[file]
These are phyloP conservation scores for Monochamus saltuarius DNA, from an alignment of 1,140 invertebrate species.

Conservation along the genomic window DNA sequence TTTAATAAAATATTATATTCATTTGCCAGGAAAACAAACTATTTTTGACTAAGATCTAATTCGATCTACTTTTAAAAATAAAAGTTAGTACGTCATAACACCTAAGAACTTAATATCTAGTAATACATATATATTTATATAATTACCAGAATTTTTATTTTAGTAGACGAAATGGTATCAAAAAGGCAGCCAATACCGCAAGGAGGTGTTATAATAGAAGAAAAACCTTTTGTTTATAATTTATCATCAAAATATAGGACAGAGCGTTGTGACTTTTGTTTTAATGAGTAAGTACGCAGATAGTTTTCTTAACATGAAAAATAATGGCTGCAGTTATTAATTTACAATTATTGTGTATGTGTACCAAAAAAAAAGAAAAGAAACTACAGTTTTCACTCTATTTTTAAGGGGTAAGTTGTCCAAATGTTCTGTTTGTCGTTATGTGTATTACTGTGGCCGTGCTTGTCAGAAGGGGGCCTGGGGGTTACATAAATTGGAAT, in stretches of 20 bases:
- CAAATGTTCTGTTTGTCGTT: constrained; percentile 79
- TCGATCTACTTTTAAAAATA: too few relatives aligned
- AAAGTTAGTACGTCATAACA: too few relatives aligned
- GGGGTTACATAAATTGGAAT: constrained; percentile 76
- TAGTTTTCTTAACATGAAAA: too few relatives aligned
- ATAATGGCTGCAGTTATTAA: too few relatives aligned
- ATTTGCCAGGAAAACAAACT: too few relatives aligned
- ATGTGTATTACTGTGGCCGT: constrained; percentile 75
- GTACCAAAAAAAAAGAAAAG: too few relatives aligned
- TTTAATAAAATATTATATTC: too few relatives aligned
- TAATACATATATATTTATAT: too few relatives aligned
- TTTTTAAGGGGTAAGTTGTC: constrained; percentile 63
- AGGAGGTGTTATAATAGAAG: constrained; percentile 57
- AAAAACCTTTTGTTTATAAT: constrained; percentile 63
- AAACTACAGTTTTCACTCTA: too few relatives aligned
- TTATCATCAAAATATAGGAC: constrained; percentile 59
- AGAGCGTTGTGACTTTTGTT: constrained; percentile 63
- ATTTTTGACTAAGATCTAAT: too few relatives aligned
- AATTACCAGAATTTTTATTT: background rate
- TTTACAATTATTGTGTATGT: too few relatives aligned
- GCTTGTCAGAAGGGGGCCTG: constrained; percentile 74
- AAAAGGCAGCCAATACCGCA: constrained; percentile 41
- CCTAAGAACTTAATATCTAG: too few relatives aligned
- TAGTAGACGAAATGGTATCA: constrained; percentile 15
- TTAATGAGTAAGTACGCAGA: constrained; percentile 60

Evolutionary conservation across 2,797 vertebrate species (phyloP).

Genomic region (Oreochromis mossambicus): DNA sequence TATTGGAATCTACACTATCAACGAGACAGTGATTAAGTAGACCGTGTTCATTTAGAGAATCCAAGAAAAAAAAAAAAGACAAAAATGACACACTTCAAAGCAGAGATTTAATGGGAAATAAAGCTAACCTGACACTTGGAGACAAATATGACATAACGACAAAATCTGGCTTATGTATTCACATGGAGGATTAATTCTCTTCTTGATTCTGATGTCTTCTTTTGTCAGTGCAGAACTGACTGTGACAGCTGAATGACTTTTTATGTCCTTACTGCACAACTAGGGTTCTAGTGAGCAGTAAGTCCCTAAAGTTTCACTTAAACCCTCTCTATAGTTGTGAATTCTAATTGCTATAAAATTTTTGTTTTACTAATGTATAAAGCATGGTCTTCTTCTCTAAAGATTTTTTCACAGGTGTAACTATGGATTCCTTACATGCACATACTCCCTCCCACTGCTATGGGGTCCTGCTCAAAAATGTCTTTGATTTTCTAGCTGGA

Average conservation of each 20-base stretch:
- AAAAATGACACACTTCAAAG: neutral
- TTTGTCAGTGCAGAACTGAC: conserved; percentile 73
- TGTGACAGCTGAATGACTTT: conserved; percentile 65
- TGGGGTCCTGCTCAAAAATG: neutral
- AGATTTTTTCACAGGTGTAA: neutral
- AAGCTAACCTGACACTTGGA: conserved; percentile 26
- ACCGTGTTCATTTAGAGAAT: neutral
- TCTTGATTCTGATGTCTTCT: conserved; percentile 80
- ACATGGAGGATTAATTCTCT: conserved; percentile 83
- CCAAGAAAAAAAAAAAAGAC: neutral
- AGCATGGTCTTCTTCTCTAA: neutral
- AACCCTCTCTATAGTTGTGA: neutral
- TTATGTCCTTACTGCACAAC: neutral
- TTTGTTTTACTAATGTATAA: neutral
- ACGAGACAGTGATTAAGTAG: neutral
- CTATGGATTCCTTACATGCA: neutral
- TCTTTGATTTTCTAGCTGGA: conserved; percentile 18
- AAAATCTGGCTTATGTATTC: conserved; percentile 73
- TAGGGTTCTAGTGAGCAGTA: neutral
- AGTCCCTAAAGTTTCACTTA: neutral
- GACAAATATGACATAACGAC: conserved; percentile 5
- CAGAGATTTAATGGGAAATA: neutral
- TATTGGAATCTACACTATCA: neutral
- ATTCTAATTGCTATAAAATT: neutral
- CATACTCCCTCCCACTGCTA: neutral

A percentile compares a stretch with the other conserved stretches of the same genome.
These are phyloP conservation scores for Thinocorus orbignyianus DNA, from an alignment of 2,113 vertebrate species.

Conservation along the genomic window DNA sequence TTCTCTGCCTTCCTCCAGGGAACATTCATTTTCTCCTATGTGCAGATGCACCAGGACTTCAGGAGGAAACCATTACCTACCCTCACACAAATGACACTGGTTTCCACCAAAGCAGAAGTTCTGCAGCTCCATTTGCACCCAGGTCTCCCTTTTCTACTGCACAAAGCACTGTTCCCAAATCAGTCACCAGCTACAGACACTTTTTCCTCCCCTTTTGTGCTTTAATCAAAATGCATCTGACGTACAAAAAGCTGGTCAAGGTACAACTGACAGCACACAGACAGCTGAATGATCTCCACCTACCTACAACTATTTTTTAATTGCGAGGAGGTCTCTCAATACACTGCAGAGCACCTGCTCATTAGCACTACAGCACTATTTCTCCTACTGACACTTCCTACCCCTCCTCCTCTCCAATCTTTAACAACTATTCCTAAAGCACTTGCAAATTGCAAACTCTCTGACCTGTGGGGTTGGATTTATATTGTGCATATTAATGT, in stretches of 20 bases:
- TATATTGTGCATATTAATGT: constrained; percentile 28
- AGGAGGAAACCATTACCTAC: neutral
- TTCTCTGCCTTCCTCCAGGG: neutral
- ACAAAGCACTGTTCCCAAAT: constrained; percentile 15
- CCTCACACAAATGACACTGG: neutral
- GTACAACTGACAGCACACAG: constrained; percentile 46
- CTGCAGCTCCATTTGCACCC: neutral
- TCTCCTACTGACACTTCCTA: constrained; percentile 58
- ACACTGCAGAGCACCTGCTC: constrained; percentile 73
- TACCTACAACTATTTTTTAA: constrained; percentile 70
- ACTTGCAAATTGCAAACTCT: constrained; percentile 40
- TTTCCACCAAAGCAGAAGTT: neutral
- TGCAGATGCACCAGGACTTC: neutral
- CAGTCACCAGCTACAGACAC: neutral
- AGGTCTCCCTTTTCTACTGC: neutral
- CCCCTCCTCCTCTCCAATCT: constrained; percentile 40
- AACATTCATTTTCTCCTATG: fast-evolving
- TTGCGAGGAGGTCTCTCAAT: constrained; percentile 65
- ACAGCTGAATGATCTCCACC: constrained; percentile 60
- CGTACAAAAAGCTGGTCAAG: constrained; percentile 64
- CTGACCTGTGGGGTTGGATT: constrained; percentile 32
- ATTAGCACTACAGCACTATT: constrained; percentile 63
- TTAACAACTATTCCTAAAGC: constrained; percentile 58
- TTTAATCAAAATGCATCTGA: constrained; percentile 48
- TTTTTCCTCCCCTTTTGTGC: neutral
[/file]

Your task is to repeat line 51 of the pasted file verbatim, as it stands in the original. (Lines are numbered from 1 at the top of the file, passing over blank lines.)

- GACAAATATGACATAACGAC: conserved; percentile 5